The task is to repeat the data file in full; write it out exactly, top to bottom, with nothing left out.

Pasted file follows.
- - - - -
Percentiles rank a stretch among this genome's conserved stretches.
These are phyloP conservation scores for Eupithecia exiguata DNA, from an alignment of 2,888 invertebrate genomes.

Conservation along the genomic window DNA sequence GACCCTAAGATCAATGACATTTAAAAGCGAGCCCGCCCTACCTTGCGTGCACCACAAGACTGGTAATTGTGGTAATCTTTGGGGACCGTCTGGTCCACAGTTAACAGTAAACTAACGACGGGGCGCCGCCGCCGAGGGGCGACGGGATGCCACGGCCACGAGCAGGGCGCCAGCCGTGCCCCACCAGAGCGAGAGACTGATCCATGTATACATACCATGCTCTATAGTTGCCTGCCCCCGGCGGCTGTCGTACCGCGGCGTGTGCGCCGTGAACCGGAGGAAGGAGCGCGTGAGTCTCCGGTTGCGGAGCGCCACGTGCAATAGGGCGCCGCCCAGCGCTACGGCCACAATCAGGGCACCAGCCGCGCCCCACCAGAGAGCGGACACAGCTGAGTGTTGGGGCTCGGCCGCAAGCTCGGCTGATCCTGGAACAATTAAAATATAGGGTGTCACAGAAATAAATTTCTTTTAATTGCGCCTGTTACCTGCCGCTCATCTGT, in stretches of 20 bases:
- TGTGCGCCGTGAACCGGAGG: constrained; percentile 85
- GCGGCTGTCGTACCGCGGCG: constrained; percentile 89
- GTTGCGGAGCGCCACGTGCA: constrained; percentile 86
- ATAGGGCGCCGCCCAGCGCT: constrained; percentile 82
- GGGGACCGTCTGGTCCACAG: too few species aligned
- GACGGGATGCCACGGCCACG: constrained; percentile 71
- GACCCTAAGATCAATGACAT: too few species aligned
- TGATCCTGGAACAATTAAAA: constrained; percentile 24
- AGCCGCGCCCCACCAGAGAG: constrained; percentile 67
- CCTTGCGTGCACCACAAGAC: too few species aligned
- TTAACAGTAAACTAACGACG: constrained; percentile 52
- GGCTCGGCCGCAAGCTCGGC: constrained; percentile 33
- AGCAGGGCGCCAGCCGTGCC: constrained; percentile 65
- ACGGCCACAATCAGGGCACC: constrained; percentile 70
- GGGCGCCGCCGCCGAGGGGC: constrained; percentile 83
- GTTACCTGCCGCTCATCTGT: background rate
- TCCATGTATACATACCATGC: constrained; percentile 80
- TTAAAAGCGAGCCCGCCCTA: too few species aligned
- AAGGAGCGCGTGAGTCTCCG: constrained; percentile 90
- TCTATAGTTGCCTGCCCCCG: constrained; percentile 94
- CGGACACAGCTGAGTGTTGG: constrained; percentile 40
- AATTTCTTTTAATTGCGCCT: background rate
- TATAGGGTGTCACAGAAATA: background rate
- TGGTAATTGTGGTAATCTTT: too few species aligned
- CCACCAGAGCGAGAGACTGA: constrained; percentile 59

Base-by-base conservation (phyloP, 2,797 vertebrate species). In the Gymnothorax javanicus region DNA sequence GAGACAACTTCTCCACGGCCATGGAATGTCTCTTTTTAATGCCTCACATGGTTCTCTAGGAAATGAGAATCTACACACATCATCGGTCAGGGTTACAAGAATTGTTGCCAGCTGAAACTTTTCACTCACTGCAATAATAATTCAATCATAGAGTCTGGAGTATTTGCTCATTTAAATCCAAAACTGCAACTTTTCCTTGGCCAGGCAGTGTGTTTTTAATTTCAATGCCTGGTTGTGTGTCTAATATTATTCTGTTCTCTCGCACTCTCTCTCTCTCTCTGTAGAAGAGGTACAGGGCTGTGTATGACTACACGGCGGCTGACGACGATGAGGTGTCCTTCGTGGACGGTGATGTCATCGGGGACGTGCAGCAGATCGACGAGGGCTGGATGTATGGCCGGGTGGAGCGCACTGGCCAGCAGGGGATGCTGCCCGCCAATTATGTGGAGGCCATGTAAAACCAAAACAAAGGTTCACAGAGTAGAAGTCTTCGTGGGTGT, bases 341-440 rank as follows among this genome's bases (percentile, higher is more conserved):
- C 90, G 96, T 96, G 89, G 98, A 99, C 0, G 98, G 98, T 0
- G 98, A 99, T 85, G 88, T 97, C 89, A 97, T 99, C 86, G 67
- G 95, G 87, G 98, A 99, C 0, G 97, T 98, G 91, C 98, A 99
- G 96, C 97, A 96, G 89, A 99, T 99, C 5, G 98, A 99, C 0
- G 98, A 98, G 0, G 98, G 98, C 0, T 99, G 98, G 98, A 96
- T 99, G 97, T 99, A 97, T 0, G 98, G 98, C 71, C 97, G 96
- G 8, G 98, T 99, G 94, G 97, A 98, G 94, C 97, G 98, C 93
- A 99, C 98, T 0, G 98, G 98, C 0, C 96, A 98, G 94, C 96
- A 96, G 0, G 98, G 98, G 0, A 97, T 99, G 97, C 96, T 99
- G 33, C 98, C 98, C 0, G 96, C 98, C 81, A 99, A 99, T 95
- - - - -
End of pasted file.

Percentiles rank a stretch among this genome's conserved stretches.
These are phyloP conservation scores for Eupithecia exiguata DNA, from an alignment of 2,888 invertebrate genomes.

Conservation along the genomic window DNA sequence GACCCTAAGATCAATGACATTTAAAAGCGAGCCCGCCCTACCTTGCGTGCACCACAAGACTGGTAATTGTGGTAATCTTTGGGGACCGTCTGGTCCACAGTTAACAGTAAACTAACGACGGGGCGCCGCCGCCGAGGGGCGACGGGATGCCACGGCCACGAGCAGGGCGCCAGCCGTGCCCCACCAGAGCGAGAGACTGATCCATGTATACATACCATGCTCTATAGTTGCCTGCCCCCGGCGGCTGTCGTACCGCGGCGTGTGCGCCGTGAACCGGAGGAAGGAGCGCGTGAGTCTCCGGTTGCGGAGCGCCACGTGCAATAGGGCGCCGCCCAGCGCTACGGCCACAATCAGGGCACCAGCCGCGCCCCACCAGAGAGCGGACACAGCTGAGTGTTGGGGCTCGGCCGCAAGCTCGGCTGATCCTGGAACAATTAAAATATAGGGTGTCACAGAAATAAATTTCTTTTAATTGCGCCTGTTACCTGCCGCTCATCTGT, in stretches of 20 bases:
- TGTGCGCCGTGAACCGGAGG: constrained; percentile 85
- GCGGCTGTCGTACCGCGGCG: constrained; percentile 89
- GTTGCGGAGCGCCACGTGCA: constrained; percentile 86
- ATAGGGCGCCGCCCAGCGCT: constrained; percentile 82
- GGGGACCGTCTGGTCCACAG: too few species aligned
- GACGGGATGCCACGGCCACG: constrained; percentile 71
- GACCCTAAGATCAATGACAT: too few species aligned
- TGATCCTGGAACAATTAAAA: constrained; percentile 24
- AGCCGCGCCCCACCAGAGAG: constrained; percentile 67
- CCTTGCGTGCACCACAAGAC: too few species aligned
- TTAACAGTAAACTAACGACG: constrained; percentile 52
- GGCTCGGCCGCAAGCTCGGC: constrained; percentile 33
- AGCAGGGCGCCAGCCGTGCC: constrained; percentile 65
- ACGGCCACAATCAGGGCACC: constrained; percentile 70
- GGGCGCCGCCGCCGAGGGGC: constrained; percentile 83
- GTTACCTGCCGCTCATCTGT: background rate
- TCCATGTATACATACCATGC: constrained; percentile 80
- TTAAAAGCGAGCCCGCCCTA: too few species aligned
- AAGGAGCGCGTGAGTCTCCG: constrained; percentile 90
- TCTATAGTTGCCTGCCCCCG: constrained; percentile 94
- CGGACACAGCTGAGTGTTGG: constrained; percentile 40
- AATTTCTTTTAATTGCGCCT: background rate
- TATAGGGTGTCACAGAAATA: background rate
- TGGTAATTGTGGTAATCTTT: too few species aligned
- CCACCAGAGCGAGAGACTGA: constrained; percentile 59

Base-by-base conservation (phyloP, 2,797 vertebrate species). In the Gymnothorax javanicus region DNA sequence GAGACAACTTCTCCACGGCCATGGAATGTCTCTTTTTAATGCCTCACATGGTTCTCTAGGAAATGAGAATCTACACACATCATCGGTCAGGGTTACAAGAATTGTTGCCAGCTGAAACTTTTCACTCACTGCAATAATAATTCAATCATAGAGTCTGGAGTATTTGCTCATTTAAATCCAAAACTGCAACTTTTCCTTGGCCAGGCAGTGTGTTTTTAATTTCAATGCCTGGTTGTGTGTCTAATATTATTCTGTTCTCTCGCACTCTCTCTCTCTCTCTGTAGAAGAGGTACAGGGCTGTGTATGACTACACGGCGGCTGACGACGATGAGGTGTCCTTCGTGGACGGTGATGTCATCGGGGACGTGCAGCAGATCGACGAGGGCTGGATGTATGGCCGGGTGGAGCGCACTGGCCAGCAGGGGATGCTGCCCGCCAATTATGTGGAGGCCATGTAAAACCAAAACAAAGGTTCACAGAGTAGAAGTCTTCGTGGGTGT, bases 341-440 rank as follows among this genome's bases (percentile, higher is more conserved):
- C 90, G 96, T 96, G 89, G 98, A 99, C 0, G 98, G 98, T 0
- G 98, A 99, T 85, G 88, T 97, C 89, A 97, T 99, C 86, G 67
- G 95, G 87, G 98, A 99, C 0, G 97, T 98, G 91, C 98, A 99
- G 96, C 97, A 96, G 89, A 99, T 99, C 5, G 98, A 99, C 0
- G 98, A 98, G 0, G 98, G 98, C 0, T 99, G 98, G 98, A 96
- T 99, G 97, T 99, A 97, T 0, G 98, G 98, C 71, C 97, G 96
- G 8, G 98, T 99, G 94, G 97, A 98, G 94, C 97, G 98, C 93
- A 99, C 98, T 0, G 98, G 98, C 0, C 96, A 98, G 94, C 96
- A 96, G 0, G 98, G 98, G 0, A 97, T 99, G 97, C 96, T 99
- G 33, C 98, C 98, C 0, G 96, C 98, C 81, A 99, A 99, T 95